The correction of vitamin D deficiency in autoimmune disease is a therapeutic approach based on scientific evidence.
Studies have shown that vitamin D, in addition to the known role in calcium homeostasis, has numerous actions in the body, with major interventions in the immune system.
The amplitude of its action and the fact that all cells in the body have receptors for vitamin D, suggest that it is not a vitamin but the precursor of a hormone. Research demonstrates that vitamin D is in fact a steroid hormone that targets more than two thousand genes (1).
Vitamin D is hardly provided by food and it is obtained mainly by its synthesis by the skin. This synthesis depends on sun exposure of arms and legs for at least 15-20 minutes from 10am to 3pm to ensure the necessary daily amount of vitamin D (1).
In todays’s modern life, we spend most hours of the day under coverage of buildings and it appears that the vast majority of the world's population is vitamin D deficient, even in sunny latitudes.
Besides of the lack of sun exposure, it has been acknowledged that some individuals have genetic mutations that impair the production of vitamin D, dramatically reducing the conversion of vitamin D3 into its active form.
The majority of people with autoimmune diseases belong to this group and present serious deficiencies of the active form of vitamin D (the hormone). Among the autoimmune diseases, multiple sclerosis is the one in which the evidence is most striking. There are thousands of studies that show the relationship between multiple sclerosis and vitamin D3 deficiency.
In 2007, a study involving 12 patients showed that a gradual increase in vitamin D3 dosing over 7 months (from a daily dose of 4,000 IU to 40,000 IU) reduced the number of active lesions seen on patient’s imaging with no side effects noticed (2).
A clinical trial study published in 2012, compared Multiple Sclerosis patients treated with interferon for one year. One group received interferon plus placebo and the other group received interferon plus to vitamin D (weekly dose of 20,000 IU). The group treated with vitamin D showed reduction in the number of active lesions plus several other improvements and no side effects (3).
Vitamin D is an immune modulator and not an immunosuppressant. It decreases the autoimmune response by modulating the response of the Th17 lymphocytes (T helper 17 is the key cell involved in autoimmune diseases), while improving our immune defenses against infectious diseases, as seen for example, in the treatment of pulmonary tuberculosis (4).The Th17 lymphocytes are involved in all types of autoimmune responses. Not only patients with Multiple Sclerosis benefit from vitamin D modulating therapy but so do most of the common autoimmune diseases such as Rheumatoid Arthritis, Lupus, Hashimoto’s thyroiditis, Psoriasis and Inflammatory Bowel Disease (5).
According to the pioneering experience of Dr. Cicero Coimbra, MD, PhD, Associate Professor of Neurology and Neuroscience at the Federal University of São Paulo, Brazil, the correction of vitamin D levels may reverse in part or fully reverse the symptoms of Multiple Sclerosis and make the disease go into remission (6).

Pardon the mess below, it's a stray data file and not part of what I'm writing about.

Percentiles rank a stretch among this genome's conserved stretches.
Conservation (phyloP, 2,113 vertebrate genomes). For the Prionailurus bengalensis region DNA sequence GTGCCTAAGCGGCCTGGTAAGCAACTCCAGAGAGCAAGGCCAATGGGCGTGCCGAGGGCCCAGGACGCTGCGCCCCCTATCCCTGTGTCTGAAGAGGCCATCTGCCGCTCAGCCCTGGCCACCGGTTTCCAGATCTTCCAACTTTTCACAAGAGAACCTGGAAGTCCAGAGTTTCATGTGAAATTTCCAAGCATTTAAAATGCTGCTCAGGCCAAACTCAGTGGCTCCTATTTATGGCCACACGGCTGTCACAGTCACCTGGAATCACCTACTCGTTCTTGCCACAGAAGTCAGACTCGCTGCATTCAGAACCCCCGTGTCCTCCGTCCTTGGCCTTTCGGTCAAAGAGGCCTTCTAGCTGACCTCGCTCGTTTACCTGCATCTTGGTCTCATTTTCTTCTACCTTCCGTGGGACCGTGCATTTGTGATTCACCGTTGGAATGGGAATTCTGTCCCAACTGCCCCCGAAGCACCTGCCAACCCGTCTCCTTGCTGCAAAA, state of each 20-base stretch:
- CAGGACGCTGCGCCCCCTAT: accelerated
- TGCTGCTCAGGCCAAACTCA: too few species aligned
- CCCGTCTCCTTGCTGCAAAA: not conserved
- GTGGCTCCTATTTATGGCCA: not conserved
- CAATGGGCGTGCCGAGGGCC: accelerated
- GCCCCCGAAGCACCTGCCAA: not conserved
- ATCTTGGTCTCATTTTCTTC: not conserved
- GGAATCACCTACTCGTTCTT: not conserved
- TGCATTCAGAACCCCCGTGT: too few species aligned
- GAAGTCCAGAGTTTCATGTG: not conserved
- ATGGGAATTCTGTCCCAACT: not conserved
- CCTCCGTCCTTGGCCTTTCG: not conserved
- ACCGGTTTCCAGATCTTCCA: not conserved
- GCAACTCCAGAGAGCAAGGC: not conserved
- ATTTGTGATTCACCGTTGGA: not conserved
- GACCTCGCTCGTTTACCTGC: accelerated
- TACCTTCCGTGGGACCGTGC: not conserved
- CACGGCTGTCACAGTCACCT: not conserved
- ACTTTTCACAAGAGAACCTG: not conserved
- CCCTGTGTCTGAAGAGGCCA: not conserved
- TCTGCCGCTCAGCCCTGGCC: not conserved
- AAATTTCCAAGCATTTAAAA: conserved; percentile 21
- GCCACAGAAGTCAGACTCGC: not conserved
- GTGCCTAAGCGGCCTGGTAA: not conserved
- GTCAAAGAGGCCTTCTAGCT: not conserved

Individuals with Multiple Sclerosis are partially resistant to vitamin D due to genetic polymorphisms or mutations in the pathway to produce the active form of vitamin D (2). Therefore, they need larger doses of vitamin D to surpass the defective production of vitamin D until its final active hormonal form.
Because the therapy with high doses of vitamin D involves some risks, this treatment requires personalized monitoring with labs and radiological tests to ensure safety and appropriate adjustments of vitamin D.
(1) Holick MF. The Vitamin D Solution: A 3-Step Strategy to Cure Our Most Common Health Problems. Plume Ed, 2010.
(2) Kimball SM, Ursell MR, O'Connor P, Vieth R. Safety of vitamin D3 in adults with multiple sclerosis. American Journal of Clinical Nutrition. September 2007. vol. 86 no. 3 645-651.(2) Sundqvist E, Bäärnhielm M, Alfredsson L, Hillert J, Olsson T, Kockum I. Confirmation of association between multiple sclerosis and CYP27B1. European Journal of Human Genetics. 2010 December; 18(12): 1349–1352.
(3) Soilu-Hänninen M, Åivo J, Lindström BM, et al. A randomised, double blind, placebo controlled trial with vitamin D3 as an add on treatment to interferon ß-1b in patients with multiple sclerosis. Journal of Neurology Neurosurgery and Psychiatry. 2012; 83:565-571.
(4) Martineau AR, Timms PM, Bothamley GH, et al. High-dose vitamin D3 during intensive-phase antimicrobial treatment of pulmonary tuberculosis: a double-blind randomised controlled trial. The Lancet, Volume 377, Issue 9761, Pages 242 - 250, 15 January 2011.
(5) Maddur MS, Miossec P, Kaveri SV, Bayry J. Th17 Cells: Biology, Pathologenesis of Autoimmune and Inflammatory Diseases, and Therapeutic Strategies. The American Journal of Pathology. 2012 July; Volume 181(1):8-18.
(6) Vitamina D - Por uma outra terapia (Vitamin D - For an alternative therapy). Documentário online em: http://www.youtube.com/watch?v=erAgu1XcY-U
Vitamin D Protocol